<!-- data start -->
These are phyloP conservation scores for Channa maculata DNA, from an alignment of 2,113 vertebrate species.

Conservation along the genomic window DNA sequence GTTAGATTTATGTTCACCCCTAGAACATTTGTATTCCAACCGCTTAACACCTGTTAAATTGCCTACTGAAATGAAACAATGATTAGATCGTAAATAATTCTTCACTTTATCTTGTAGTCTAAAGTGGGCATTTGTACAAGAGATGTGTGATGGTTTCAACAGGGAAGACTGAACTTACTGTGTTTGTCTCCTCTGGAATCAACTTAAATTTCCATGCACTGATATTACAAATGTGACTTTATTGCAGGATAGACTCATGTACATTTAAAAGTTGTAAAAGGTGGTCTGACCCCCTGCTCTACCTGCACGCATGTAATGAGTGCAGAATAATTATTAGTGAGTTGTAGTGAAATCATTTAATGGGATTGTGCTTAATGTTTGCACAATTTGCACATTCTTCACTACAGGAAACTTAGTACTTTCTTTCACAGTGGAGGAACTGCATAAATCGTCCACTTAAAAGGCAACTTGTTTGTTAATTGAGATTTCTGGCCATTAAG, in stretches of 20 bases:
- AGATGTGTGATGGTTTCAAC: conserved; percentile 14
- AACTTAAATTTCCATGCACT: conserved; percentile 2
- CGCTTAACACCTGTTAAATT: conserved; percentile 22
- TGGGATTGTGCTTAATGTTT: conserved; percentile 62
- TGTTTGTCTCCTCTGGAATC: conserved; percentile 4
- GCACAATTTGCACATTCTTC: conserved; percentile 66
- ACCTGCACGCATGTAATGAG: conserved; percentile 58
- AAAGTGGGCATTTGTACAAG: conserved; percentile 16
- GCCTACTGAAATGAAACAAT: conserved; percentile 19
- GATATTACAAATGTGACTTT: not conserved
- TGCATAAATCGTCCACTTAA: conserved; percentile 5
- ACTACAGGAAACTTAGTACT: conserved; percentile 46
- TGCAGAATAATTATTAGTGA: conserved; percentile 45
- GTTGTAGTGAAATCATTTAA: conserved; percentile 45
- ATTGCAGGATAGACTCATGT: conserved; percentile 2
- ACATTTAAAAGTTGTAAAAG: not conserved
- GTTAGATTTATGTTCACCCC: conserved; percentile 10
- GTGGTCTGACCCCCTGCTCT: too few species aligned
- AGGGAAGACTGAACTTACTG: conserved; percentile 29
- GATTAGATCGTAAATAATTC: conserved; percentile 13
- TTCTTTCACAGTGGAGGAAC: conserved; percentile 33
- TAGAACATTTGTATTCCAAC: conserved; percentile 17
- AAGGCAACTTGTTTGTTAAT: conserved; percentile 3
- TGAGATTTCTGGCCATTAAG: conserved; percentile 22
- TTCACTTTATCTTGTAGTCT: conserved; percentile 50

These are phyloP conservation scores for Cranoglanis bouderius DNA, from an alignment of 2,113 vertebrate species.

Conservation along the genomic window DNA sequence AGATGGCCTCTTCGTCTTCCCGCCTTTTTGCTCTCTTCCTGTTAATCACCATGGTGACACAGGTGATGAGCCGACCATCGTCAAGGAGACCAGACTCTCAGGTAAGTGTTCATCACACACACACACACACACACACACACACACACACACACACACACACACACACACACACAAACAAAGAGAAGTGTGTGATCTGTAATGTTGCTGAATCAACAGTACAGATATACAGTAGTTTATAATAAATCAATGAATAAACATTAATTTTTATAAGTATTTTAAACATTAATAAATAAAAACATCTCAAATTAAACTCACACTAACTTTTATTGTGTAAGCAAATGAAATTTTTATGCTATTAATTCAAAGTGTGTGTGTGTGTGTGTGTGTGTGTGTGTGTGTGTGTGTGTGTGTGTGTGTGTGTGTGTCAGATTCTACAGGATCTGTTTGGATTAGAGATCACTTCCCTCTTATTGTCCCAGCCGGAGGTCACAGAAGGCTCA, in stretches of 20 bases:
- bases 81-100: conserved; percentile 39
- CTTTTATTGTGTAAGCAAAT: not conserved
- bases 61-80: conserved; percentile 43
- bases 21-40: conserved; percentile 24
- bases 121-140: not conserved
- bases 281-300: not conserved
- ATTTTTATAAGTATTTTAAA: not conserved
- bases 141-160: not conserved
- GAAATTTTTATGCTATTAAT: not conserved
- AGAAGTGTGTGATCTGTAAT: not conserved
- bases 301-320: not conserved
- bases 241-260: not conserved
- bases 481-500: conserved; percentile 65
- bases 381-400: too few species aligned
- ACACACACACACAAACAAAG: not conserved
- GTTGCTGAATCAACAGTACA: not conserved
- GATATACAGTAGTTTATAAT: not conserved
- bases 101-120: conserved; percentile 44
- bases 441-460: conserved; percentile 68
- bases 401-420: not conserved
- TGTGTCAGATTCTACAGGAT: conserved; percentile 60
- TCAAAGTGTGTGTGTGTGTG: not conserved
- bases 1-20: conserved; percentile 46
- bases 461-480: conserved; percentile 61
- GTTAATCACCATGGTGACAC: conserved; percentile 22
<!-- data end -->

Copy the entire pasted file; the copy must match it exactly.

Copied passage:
These are phyloP conservation scores for Channa maculata DNA, from an alignment of 2,113 vertebrate species.

Conservation along the genomic window DNA sequence GTTAGATTTATGTTCACCCCTAGAACATTTGTATTCCAACCGCTTAACACCTGTTAAATTGCCTACTGAAATGAAACAATGATTAGATCGTAAATAATTCTTCACTTTATCTTGTAGTCTAAAGTGGGCATTTGTACAAGAGATGTGTGATGGTTTCAACAGGGAAGACTGAACTTACTGTGTTTGTCTCCTCTGGAATCAACTTAAATTTCCATGCACTGATATTACAAATGTGACTTTATTGCAGGATAGACTCATGTACATTTAAAAGTTGTAAAAGGTGGTCTGACCCCCTGCTCTACCTGCACGCATGTAATGAGTGCAGAATAATTATTAGTGAGTTGTAGTGAAATCATTTAATGGGATTGTGCTTAATGTTTGCACAATTTGCACATTCTTCACTACAGGAAACTTAGTACTTTCTTTCACAGTGGAGGAACTGCATAAATCGTCCACTTAAAAGGCAACTTGTTTGTTAATTGAGATTTCTGGCCATTAAG, in stretches of 20 bases:
- AGATGTGTGATGGTTTCAAC: conserved; percentile 14
- AACTTAAATTTCCATGCACT: conserved; percentile 2
- CGCTTAACACCTGTTAAATT: conserved; percentile 22
- TGGGATTGTGCTTAATGTTT: conserved; percentile 62
- TGTTTGTCTCCTCTGGAATC: conserved; percentile 4
- GCACAATTTGCACATTCTTC: conserved; percentile 66
- ACCTGCACGCATGTAATGAG: conserved; percentile 58
- AAAGTGGGCATTTGTACAAG: conserved; percentile 16
- GCCTACTGAAATGAAACAAT: conserved; percentile 19
- GATATTACAAATGTGACTTT: not conserved
- TGCATAAATCGTCCACTTAA: conserved; percentile 5
- ACTACAGGAAACTTAGTACT: conserved; percentile 46
- TGCAGAATAATTATTAGTGA: conserved; percentile 45
- GTTGTAGTGAAATCATTTAA: conserved; percentile 45
- ATTGCAGGATAGACTCATGT: conserved; percentile 2
- ACATTTAAAAGTTGTAAAAG: not conserved
- GTTAGATTTATGTTCACCCC: conserved; percentile 10
- GTGGTCTGACCCCCTGCTCT: too few species aligned
- AGGGAAGACTGAACTTACTG: conserved; percentile 29
- GATTAGATCGTAAATAATTC: conserved; percentile 13
- TTCTTTCACAGTGGAGGAAC: conserved; percentile 33
- TAGAACATTTGTATTCCAAC: conserved; percentile 17
- AAGGCAACTTGTTTGTTAAT: conserved; percentile 3
- TGAGATTTCTGGCCATTAAG: conserved; percentile 22
- TTCACTTTATCTTGTAGTCT: conserved; percentile 50

These are phyloP conservation scores for Cranoglanis bouderius DNA, from an alignment of 2,113 vertebrate species.

Conservation along the genomic window DNA sequence AGATGGCCTCTTCGTCTTCCCGCCTTTTTGCTCTCTTCCTGTTAATCACCATGGTGACACAGGTGATGAGCCGACCATCGTCAAGGAGACCAGACTCTCAGGTAAGTGTTCATCACACACACACACACACACACACACACACACACACACACACACACACACACACACACACAAACAAAGAGAAGTGTGTGATCTGTAATGTTGCTGAATCAACAGTACAGATATACAGTAGTTTATAATAAATCAATGAATAAACATTAATTTTTATAAGTATTTTAAACATTAATAAATAAAAACATCTCAAATTAAACTCACACTAACTTTTATTGTGTAAGCAAATGAAATTTTTATGCTATTAATTCAAAGTGTGTGTGTGTGTGTGTGTGTGTGTGTGTGTGTGTGTGTGTGTGTGTGTGTGTGTGTGTCAGATTCTACAGGATCTGTTTGGATTAGAGATCACTTCCCTCTTATTGTCCCAGCCGGAGGTCACAGAAGGCTCA, in stretches of 20 bases:
- bases 81-100: conserved; percentile 39
- CTTTTATTGTGTAAGCAAAT: not conserved
- bases 61-80: conserved; percentile 43
- bases 21-40: conserved; percentile 24
- bases 121-140: not conserved
- bases 281-300: not conserved
- ATTTTTATAAGTATTTTAAA: not conserved
- bases 141-160: not conserved
- GAAATTTTTATGCTATTAAT: not conserved
- AGAAGTGTGTGATCTGTAAT: not conserved
- bases 301-320: not conserved
- bases 241-260: not conserved
- bases 481-500: conserved; percentile 65
- bases 381-400: too few species aligned
- ACACACACACACAAACAAAG: not conserved
- GTTGCTGAATCAACAGTACA: not conserved
- GATATACAGTAGTTTATAAT: not conserved
- bases 101-120: conserved; percentile 44
- bases 441-460: conserved; percentile 68
- bases 401-420: not conserved
- TGTGTCAGATTCTACAGGAT: conserved; percentile 60
- TCAAAGTGTGTGTGTGTGTG: not conserved
- bases 1-20: conserved; percentile 46
- bases 461-480: conserved; percentile 61
- GTTAATCACCATGGTGACAC: conserved; percentile 22